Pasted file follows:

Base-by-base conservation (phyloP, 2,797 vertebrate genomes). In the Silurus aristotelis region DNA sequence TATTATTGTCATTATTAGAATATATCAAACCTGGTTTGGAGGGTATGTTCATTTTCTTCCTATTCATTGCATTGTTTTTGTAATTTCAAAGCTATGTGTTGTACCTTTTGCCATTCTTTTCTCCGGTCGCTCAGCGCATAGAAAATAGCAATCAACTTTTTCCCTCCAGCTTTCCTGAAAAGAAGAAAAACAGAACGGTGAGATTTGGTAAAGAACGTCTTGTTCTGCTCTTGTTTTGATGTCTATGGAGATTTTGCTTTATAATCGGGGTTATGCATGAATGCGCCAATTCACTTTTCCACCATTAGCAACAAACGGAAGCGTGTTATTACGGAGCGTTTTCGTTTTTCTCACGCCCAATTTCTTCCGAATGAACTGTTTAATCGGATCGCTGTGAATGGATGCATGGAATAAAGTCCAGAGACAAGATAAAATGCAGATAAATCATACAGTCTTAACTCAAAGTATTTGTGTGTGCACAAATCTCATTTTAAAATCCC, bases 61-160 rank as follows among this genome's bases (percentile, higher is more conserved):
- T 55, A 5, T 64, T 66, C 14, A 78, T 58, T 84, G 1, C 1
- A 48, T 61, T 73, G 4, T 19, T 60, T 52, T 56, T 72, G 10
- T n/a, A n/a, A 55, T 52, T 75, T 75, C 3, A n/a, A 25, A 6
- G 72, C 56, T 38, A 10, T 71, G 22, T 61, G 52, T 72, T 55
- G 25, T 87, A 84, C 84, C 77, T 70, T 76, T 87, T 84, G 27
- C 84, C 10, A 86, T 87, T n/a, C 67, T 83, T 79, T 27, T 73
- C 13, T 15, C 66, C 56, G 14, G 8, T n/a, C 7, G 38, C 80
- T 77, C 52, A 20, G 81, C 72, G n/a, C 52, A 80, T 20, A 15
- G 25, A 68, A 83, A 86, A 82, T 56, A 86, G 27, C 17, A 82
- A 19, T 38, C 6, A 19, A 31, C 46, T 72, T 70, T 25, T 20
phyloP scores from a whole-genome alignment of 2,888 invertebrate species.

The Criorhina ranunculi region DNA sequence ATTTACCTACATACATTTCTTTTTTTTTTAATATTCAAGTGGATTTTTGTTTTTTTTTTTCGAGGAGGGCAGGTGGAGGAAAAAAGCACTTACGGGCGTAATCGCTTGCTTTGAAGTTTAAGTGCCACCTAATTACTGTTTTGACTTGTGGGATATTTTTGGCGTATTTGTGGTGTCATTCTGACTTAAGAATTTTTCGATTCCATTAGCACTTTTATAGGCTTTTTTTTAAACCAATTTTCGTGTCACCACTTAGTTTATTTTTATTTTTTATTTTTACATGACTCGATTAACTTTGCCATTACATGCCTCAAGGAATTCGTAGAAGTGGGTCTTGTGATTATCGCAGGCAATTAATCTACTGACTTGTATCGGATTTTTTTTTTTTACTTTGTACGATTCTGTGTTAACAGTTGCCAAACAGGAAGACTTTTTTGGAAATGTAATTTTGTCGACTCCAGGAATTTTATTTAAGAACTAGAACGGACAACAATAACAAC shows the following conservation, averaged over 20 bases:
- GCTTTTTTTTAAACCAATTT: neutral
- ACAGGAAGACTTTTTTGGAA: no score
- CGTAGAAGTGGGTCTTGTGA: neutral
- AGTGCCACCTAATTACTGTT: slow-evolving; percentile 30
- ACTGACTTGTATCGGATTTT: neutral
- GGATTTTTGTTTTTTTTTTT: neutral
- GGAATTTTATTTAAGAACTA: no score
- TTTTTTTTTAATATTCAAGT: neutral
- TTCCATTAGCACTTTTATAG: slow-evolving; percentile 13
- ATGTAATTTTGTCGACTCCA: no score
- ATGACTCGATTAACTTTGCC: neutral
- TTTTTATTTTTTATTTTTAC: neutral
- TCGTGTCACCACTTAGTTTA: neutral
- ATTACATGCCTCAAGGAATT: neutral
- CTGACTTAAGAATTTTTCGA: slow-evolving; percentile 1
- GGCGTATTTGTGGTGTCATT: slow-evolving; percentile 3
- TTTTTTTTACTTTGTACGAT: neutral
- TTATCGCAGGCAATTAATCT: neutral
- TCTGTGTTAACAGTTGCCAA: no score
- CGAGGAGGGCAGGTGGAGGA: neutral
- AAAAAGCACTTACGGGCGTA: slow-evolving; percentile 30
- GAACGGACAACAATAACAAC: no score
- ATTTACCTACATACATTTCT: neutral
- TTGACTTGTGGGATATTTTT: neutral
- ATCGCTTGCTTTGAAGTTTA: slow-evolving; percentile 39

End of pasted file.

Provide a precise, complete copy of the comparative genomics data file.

Base-by-base conservation (phyloP, 2,797 vertebrate genomes). In the Silurus aristotelis region DNA sequence TATTATTGTCATTATTAGAATATATCAAACCTGGTTTGGAGGGTATGTTCATTTTCTTCCTATTCATTGCATTGTTTTTGTAATTTCAAAGCTATGTGTTGTACCTTTTGCCATTCTTTTCTCCGGTCGCTCAGCGCATAGAAAATAGCAATCAACTTTTTCCCTCCAGCTTTCCTGAAAAGAAGAAAAACAGAACGGTGAGATTTGGTAAAGAACGTCTTGTTCTGCTCTTGTTTTGATGTCTATGGAGATTTTGCTTTATAATCGGGGTTATGCATGAATGCGCCAATTCACTTTTCCACCATTAGCAACAAACGGAAGCGTGTTATTACGGAGCGTTTTCGTTTTTCTCACGCCCAATTTCTTCCGAATGAACTGTTTAATCGGATCGCTGTGAATGGATGCATGGAATAAAGTCCAGAGACAAGATAAAATGCAGATAAATCATACAGTCTTAACTCAAAGTATTTGTGTGTGCACAAATCTCATTTTAAAATCCC, bases 61-160 rank as follows among this genome's bases (percentile, higher is more conserved):
- T 55, A 5, T 64, T 66, C 14, A 78, T 58, T 84, G 1, C 1
- A 48, T 61, T 73, G 4, T 19, T 60, T 52, T 56, T 72, G 10
- T n/a, A n/a, A 55, T 52, T 75, T 75, C 3, A n/a, A 25, A 6
- G 72, C 56, T 38, A 10, T 71, G 22, T 61, G 52, T 72, T 55
- G 25, T 87, A 84, C 84, C 77, T 70, T 76, T 87, T 84, G 27
- C 84, C 10, A 86, T 87, T n/a, C 67, T 83, T 79, T 27, T 73
- C 13, T 15, C 66, C 56, G 14, G 8, T n/a, C 7, G 38, C 80
- T 77, C 52, A 20, G 81, C 72, G n/a, C 52, A 80, T 20, A 15
- G 25, A 68, A 83, A 86, A 82, T 56, A 86, G 27, C 17, A 82
- A 19, T 38, C 6, A 19, A 31, C 46, T 72, T 70, T 25, T 20
phyloP scores from a whole-genome alignment of 2,888 invertebrate species.

The Criorhina ranunculi region DNA sequence ATTTACCTACATACATTTCTTTTTTTTTTAATATTCAAGTGGATTTTTGTTTTTTTTTTTCGAGGAGGGCAGGTGGAGGAAAAAAGCACTTACGGGCGTAATCGCTTGCTTTGAAGTTTAAGTGCCACCTAATTACTGTTTTGACTTGTGGGATATTTTTGGCGTATTTGTGGTGTCATTCTGACTTAAGAATTTTTCGATTCCATTAGCACTTTTATAGGCTTTTTTTTAAACCAATTTTCGTGTCACCACTTAGTTTATTTTTATTTTTTATTTTTACATGACTCGATTAACTTTGCCATTACATGCCTCAAGGAATTCGTAGAAGTGGGTCTTGTGATTATCGCAGGCAATTAATCTACTGACTTGTATCGGATTTTTTTTTTTTACTTTGTACGATTCTGTGTTAACAGTTGCCAAACAGGAAGACTTTTTTGGAAATGTAATTTTGTCGACTCCAGGAATTTTATTTAAGAACTAGAACGGACAACAATAACAAC shows the following conservation, averaged over 20 bases:
- GCTTTTTTTTAAACCAATTT: neutral
- ACAGGAAGACTTTTTTGGAA: no score
- CGTAGAAGTGGGTCTTGTGA: neutral
- AGTGCCACCTAATTACTGTT: slow-evolving; percentile 30
- ACTGACTTGTATCGGATTTT: neutral
- GGATTTTTGTTTTTTTTTTT: neutral
- GGAATTTTATTTAAGAACTA: no score
- TTTTTTTTTAATATTCAAGT: neutral
- TTCCATTAGCACTTTTATAG: slow-evolving; percentile 13
- ATGTAATTTTGTCGACTCCA: no score
- ATGACTCGATTAACTTTGCC: neutral
- TTTTTATTTTTTATTTTTAC: neutral
- TCGTGTCACCACTTAGTTTA: neutral
- ATTACATGCCTCAAGGAATT: neutral
- CTGACTTAAGAATTTTTCGA: slow-evolving; percentile 1
- GGCGTATTTGTGGTGTCATT: slow-evolving; percentile 3
- TTTTTTTTACTTTGTACGAT: neutral
- TTATCGCAGGCAATTAATCT: neutral
- TCTGTGTTAACAGTTGCCAA: no score
- CGAGGAGGGCAGGTGGAGGA: neutral
- AAAAAGCACTTACGGGCGTA: slow-evolving; percentile 30
- GAACGGACAACAATAACAAC: no score
- ATTTACCTACATACATTTCT: neutral
- TTGACTTGTGGGATATTTTT: neutral
- ATCGCTTGCTTTGAAGTTTA: slow-evolving; percentile 39